Republics, Rhetoric, and Factions

Anyone who has studied history knows, the Oligarchs and special interests (factions) can and will try to usurp power by controlling capital and land, and thus the people. This is a natural effect of liberty, and since taking away liberty is not on the table, we have only a few solutions left.

“Like fire is to air, liberty is to factions” – Madison Federalist #10 (playing off of Hamilton’s rant against factions in #9, factions are one of the major themes of the papers).[14]

Madison knew the dangers of factions, but he doesn’t just wag a finger, he gave us two solutions to dealing with factions:

  1. A Republic. A nation ruled by law, ethics, and morality, rather than by Kings (Monarchies or Oligarchies) or Mob rule (Pure Democracy or Anarchy). When structured correctly and at the right size, a Republic alone allows the many to withstand the greed of the few. It is a Republican’s job to create laws that ensure equality.
  2. Rhetoric. One can’t prevent would-be oligarchs from existing in a nation that values liberty (although smart laws can curb behavior). So then, instead of trying to stop the oligarchs with force, the people must be empowered to fight for their interests, and thus to elect officials who will fight for them rather than be bought by the Oligarchs. This is accomplished by freedom of speech, freedom of the press, the elimination of debtors prisons, the promotion of education and “love of wisdom,” and other qualities that the American Republic aimed for. Many of these were pulled directly from Athens. (See tips on using rhetoric to defend the Republic). It is a Rhetorician’s job to persuade the people using correct philosophy, ethics, and reason.

The above may seem radical, but Madison wasn’t some bleeding heart liberal, Madison was Democratic-Republican. He studied past governments and was just as critical about the “left-leaning” Athenian “Pure Democracy” as he was about the “right-leaning” Roman “Republic” (which was much more oligarchical and oppressive). (See the difference between left and right).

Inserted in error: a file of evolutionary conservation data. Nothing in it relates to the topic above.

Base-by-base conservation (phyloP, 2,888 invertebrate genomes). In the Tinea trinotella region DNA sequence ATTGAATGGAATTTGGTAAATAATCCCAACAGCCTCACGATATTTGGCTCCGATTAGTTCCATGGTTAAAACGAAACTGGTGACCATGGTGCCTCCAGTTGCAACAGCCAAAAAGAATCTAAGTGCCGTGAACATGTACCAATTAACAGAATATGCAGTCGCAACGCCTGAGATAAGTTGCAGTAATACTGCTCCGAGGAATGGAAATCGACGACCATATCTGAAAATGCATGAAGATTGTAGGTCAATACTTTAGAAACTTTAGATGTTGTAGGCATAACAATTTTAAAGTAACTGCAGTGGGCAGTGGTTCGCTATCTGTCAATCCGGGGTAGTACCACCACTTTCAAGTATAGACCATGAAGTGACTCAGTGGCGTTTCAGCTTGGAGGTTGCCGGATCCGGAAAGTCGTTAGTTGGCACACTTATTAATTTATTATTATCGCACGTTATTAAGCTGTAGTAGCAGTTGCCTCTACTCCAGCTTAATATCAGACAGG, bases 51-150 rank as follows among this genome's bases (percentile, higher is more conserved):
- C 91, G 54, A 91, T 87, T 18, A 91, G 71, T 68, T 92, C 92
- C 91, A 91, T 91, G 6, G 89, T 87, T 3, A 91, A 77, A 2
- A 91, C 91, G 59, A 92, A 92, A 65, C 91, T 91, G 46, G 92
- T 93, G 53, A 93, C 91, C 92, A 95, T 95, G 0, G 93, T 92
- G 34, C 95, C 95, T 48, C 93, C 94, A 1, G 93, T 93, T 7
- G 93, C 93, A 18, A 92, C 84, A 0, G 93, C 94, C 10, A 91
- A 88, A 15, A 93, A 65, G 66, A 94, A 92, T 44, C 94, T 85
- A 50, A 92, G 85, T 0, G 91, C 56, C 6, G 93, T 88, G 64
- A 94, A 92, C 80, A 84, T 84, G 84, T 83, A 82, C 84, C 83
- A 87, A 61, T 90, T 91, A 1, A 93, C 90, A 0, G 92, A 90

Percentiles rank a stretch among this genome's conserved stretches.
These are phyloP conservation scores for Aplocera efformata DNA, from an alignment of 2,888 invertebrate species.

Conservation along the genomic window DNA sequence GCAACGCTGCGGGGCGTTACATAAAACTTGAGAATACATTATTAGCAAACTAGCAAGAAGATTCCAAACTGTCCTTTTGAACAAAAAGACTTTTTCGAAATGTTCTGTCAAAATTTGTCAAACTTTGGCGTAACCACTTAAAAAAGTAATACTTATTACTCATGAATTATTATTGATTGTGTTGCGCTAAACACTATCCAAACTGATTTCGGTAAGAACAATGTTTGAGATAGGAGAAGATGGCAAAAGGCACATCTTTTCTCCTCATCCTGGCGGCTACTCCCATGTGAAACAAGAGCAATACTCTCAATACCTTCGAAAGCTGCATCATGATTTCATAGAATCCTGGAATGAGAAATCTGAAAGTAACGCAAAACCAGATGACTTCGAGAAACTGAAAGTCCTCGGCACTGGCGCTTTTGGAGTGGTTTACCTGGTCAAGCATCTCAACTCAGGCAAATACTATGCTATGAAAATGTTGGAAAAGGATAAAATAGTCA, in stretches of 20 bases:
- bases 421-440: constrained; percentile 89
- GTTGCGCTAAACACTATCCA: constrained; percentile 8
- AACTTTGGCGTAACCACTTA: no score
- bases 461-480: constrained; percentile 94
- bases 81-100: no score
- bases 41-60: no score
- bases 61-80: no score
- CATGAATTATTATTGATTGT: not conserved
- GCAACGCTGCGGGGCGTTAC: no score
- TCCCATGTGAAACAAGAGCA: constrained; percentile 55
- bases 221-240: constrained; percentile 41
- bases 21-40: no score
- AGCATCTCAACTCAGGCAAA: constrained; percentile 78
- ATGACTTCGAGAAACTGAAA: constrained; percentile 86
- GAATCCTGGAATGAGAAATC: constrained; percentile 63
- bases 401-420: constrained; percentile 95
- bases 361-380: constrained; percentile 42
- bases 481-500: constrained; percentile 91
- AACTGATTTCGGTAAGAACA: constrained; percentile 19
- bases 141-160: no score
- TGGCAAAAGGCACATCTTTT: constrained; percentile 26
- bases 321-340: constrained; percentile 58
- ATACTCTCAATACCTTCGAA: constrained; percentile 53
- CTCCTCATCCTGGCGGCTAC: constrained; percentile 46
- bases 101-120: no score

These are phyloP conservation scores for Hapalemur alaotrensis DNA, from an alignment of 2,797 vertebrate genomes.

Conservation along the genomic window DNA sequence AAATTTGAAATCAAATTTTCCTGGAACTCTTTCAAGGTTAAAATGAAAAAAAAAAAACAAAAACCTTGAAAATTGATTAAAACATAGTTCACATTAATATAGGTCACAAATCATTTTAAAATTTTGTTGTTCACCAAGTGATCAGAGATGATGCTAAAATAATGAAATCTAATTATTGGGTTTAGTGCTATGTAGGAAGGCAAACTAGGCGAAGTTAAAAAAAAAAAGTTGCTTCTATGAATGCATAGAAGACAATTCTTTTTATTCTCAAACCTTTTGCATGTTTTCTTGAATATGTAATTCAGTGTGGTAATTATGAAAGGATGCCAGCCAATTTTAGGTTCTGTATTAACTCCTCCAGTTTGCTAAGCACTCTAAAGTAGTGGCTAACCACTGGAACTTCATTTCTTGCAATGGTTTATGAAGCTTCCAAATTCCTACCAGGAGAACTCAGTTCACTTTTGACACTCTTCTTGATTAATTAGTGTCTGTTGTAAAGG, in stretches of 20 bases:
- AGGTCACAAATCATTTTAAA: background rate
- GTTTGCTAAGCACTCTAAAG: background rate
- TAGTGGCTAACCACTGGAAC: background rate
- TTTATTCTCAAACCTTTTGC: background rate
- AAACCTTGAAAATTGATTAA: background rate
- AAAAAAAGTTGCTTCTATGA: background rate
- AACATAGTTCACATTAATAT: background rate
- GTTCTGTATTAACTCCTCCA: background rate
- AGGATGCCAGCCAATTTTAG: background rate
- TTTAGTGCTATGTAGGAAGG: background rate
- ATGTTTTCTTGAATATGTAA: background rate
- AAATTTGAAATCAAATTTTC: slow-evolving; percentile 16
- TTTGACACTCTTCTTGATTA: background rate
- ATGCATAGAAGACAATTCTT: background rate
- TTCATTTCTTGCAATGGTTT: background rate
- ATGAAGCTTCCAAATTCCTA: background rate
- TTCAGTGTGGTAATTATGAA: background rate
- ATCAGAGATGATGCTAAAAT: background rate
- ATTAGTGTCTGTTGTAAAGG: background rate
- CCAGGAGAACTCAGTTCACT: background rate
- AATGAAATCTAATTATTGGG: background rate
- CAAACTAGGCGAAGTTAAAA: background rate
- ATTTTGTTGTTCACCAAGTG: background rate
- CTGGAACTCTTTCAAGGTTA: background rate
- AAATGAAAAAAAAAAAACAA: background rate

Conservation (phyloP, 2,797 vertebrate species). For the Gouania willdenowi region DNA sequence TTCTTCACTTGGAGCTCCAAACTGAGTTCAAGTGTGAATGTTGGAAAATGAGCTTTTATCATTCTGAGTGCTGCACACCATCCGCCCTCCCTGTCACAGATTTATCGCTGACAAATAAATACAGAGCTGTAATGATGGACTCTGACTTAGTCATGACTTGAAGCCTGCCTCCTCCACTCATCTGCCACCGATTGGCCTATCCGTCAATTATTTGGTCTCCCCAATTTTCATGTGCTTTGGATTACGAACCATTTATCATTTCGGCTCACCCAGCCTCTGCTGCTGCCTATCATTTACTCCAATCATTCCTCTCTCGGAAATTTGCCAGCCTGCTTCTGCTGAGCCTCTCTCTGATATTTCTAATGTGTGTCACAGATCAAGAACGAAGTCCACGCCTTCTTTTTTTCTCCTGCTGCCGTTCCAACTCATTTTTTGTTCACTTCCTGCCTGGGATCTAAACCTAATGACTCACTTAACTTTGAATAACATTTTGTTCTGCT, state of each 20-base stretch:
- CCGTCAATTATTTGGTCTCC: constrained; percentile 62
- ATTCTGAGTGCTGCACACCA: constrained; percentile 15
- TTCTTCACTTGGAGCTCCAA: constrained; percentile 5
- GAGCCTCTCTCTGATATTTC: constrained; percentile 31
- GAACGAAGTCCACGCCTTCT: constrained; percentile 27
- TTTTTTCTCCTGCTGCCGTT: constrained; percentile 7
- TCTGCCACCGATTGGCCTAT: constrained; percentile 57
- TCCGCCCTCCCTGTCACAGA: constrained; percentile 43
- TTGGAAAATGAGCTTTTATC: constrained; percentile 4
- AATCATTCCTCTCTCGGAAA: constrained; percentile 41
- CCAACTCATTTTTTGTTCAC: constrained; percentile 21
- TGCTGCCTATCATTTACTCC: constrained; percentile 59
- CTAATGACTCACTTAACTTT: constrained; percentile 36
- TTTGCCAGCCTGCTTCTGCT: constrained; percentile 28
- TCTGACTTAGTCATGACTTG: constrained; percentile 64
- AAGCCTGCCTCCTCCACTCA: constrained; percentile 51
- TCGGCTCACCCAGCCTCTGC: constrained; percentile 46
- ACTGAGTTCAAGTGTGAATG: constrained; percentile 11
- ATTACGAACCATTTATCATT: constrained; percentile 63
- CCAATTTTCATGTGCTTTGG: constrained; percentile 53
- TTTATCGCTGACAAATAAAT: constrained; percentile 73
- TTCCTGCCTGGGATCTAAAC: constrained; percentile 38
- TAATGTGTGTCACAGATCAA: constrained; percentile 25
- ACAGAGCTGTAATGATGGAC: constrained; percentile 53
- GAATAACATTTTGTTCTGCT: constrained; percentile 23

With this in mind, let’s go to Athens for a moment and look at one of the first great governments in recorded history, the Athenian Democracy where so many of these ideals are rooted. We can trace this all the way to the start of Rome, and from Rome to the European Enlightenment, to today.

Purdue OWL: Introduction to Rhetoric.

NOTE: Almost all governments are mixed-constitution governments that employ elements of Democracy. This is true for America, Athens, Rome, and the current nations of the UK. America is a mixed-Republic with a mixed-market, and Athens was a mixed-Democracy. Pure Democracy and Republic are overly-simple titles that denote the voting style and ethics of the nations we are discussing.

See: the History of wealth inequality and its historical effects for more reading.

Citations

  1. A Guide to Statistics on Historical Trends in Income Inequality
  2. Wealth Inequality in the United States since 1913. Gabriel Zucman. 5 Trends in the Distribution of Household Wealth p. 20
  3. Five Charts That Show Americans Families’ Debt Crisis
  4. The Consolidation Curve
  5. Thomas Piketty’s Capital in the Twenty-First Century
  6. America’s Shrinking Middle Class: A Close Look at Changes Within Metropolitan Areas
  7. Americans consider inequality world’s greatest danger” PBS.org
  8. This Is Why Global Income Inequality Is a Real National-Security Threat
  9. Why Inequality Matters
  10. Income Inequality
  11. Economic Inequality
  12. 8 Reasons Why Rome Fell” History.com
  13. The role of Commissar (Politruk) in the Red Army in WW2” forum.Axishistory.com
  14. Federalist #10” Congress.gov